There are two main processes through which aerosols and gases get scavenged by rain called below-cloud scavenging or "washout" and in-cloud scavenging or "rainout". The first process refers to the washout of the aerosols and gases present below the cloud during precipitation events by raindrops along their fall. The second process corresponds to the condensation of water vapor on aerosol particles during the formation of cloud droplets and incorporation of gases surrounding the droplets by aqueous-phase reactions. However, the most efficient pathway to remove the atmospheric pollutants is below cloud scavenging which is a major pointer of ecosystem, biogeochemical cycle as well as the climate change. A study has been conducted in 2014 and 2015 monsoon (June-September) in Darjeeling (27.01 ° N, 88.15 ° E), a high altitude (2200 m asl) hill station over eastern Himalaya in India. The study was focused on the below-cloud and in-cloud scavenging of various aerosol ionic species. Attempt was also made to estimate the contribution of in-cloud scavenging and below-cloud scavenging by collecting rain samples sequentially for different rain events. Sea-salt (Na+, sea-Mg2+, Cl- and sea-SO4 2-) and soil dust (non-sea Ca2+, non-sea-Mg2+) species show sharp decrease in concentration for each of the rain sample. This indicates that these species were mostly accumulated below the cloud and washed out during rain. Their concentrations were thus decreased sharply as rains progressed. On the other hand, non-SO4-2 and NH4+ showed different behavior. Their concentrations decreased sharply at the initial stage of the rain and then remained almost constant with rainfall. This explains wash out of these two species at the initial stage of the rain and their contribution from "within the cloud". NH4 + and non-sea-SO4 2- could thus act as cloud condensation nuclei over this part of Himalaya. A strong correlation between these two species indicates their association as (NH4)2SO4. Acidity

  12. CHEMICAL ANALYSIS METHODS FOR ATMOSPHERIC AEROSOL COMPONENTS

    EPA Science Inventory

    This chapter surveys the analytical techniques used to determine the concentrations of aerosol mass and its chemical components. The techniques surveyed include mass, major ions (sulfate, nitrate, ammonium), organic carbon, elemental carbon, and trace elements. As reported in...

  13. Visibility and atmospheric aerosol properties in Central Taiwan

    SciTech Connect

    Tsai, Y.I.; Cheng, M.T.

    1999-07-01

    Visibility data over the past 40 years monitored in the urban area in central Taiwan indicated that visibility in recent years was significantly degraded by air pollutants. Nowadays annual average visibility in the urban area is approximately 8--10 km while the visibility in the remote area is about 25--30 km. In order to understand how the background aerosols affecting the visibility in this area, a remote site located at 2,413 meters altitude in the Mt. Ali was chosen to measure the soluble ionic and the carbonaceous species of PM{sub 2.5} and PM{sub 2.5-10} during the autumn season 1998. The size distributions of the atmospheric sulfate, nitrate, and carbonaceous particles were measured by MOUDI (Micro-Orifice Uniform Deposit Impactor). The aerosol data were then analyzed together with the meteorological and the air quality data. By comparing the results obtained from the urban, the coastal suburban and the remote sites, it showed that the sulfate, the carbonaceous species and the local wind speed are the major factors affecting the visibility in the urban area. However, the visibility in the coastal area was influenced by sulfate concentration and humidity. The particulate concentration in the remote station is roughly one-fifth of those in the city. During the smoggy days, more nitrate and carbonaceous particles indicated that the traffic emissions influenced the visibility in the urban area.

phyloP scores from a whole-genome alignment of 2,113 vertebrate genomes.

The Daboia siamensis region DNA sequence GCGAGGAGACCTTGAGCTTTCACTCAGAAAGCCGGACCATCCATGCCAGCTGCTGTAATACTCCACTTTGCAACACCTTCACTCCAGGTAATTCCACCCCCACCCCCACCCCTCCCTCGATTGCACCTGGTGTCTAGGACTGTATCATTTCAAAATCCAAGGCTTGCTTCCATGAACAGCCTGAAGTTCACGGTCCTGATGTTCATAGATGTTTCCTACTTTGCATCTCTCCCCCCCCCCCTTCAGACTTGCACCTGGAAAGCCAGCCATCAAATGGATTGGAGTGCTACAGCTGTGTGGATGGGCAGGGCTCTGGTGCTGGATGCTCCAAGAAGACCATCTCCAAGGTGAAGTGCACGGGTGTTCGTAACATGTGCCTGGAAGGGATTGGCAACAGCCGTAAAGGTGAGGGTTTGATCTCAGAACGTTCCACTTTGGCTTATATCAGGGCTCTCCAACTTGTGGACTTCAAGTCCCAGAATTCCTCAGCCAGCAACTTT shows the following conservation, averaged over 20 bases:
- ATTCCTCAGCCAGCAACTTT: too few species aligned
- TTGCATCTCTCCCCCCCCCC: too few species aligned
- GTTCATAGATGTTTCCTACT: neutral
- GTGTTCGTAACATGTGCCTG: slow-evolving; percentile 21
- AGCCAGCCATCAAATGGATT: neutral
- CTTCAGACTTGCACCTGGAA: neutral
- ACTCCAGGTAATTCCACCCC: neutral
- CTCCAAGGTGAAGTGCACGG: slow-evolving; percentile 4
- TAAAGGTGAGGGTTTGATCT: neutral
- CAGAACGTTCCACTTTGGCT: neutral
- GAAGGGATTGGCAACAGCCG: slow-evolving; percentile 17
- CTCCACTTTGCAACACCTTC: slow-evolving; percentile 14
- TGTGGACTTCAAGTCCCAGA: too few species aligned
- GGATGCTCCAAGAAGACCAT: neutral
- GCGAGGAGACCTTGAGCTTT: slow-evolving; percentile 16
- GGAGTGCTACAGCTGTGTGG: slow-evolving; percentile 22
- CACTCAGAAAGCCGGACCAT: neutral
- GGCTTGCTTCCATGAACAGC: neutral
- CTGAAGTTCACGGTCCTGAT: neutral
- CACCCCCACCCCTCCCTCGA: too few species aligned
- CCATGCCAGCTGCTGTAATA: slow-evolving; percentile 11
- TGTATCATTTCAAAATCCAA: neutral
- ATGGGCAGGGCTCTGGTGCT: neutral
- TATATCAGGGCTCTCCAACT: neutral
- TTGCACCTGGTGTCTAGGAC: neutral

14. Impact of dimethylsulfide chemistry on sulfate over the Northern Hemisphere

    EPA Science Inventory

    Sulfate aerosol forms from the gas- and aqueous-phase oxidation of sulfur dioxide and is an important component of atmospheric aerosols. Dimethylsulfide (DMS) present in sea-water can be emitted into the atmosphere which can then react with atmospheric oxidants to produce sulfur ...

  15. Detailed mass size distributions of elements and species, and aerosol chemical mass closure during fall 1999 at Gent, Belgium

    NASA Astrophysics Data System (ADS)

    Maenhaut, Willy; Cafmeyer, Jan; Dubtsov, Sergei; Chi, Xuguang

    2002-04-01

    A 10-stage microorifice uniform deposit impactor (MOUDI) and a 12-stage small deposit area low pressure impactor (SDI) were operated at Gent from 6 September to 30 October 1999. Thirty-four parallel samples (of typically 24 h) were collected. The MOUDI samples were analysed for the particulate mass (PM) by weighing, and for organic carbon (OC) and elemental carbon (EC) by a thermal-optical transmission technique. The SDI samples were analysed for 27 elements by PIXE. PM and OC exhibited typically a rather similar bimodal size distribution, with most of their mass in the submicrometer size range. EC was predominantly associated with fine particles, with maximum typically at around 0.2 μm equivalent aerodynamic diameter (EAD). Sulphur was also mainly in the fine size range, but with maximum at 0.5 μm EAD. Other elements with mainly a fine mode were V, Ni, As, Se and Pb. The crustal elements (Al, Si, Ti, Fe, Zr) exhibited mostly a unimodal coarse mode size distribution, with maximum at about 4 μm EAD. Other elements with mainly a coarse mode were Na, Mg, P, Ca, Cr, Mn, Cu, Ga and Sr. The elements K, Zn and Rb were generally bimodal. Aerosol chemical mass closure calculations indicated that organic aerosol and crustal matter were the major aerosol types in the supermicrometer size range, and that the dominant aerosol types in the submicrometer fraction were organic aerosol and sulphate. On average, 74% of the gravimetric PM was accounted for by the aerosol types considered.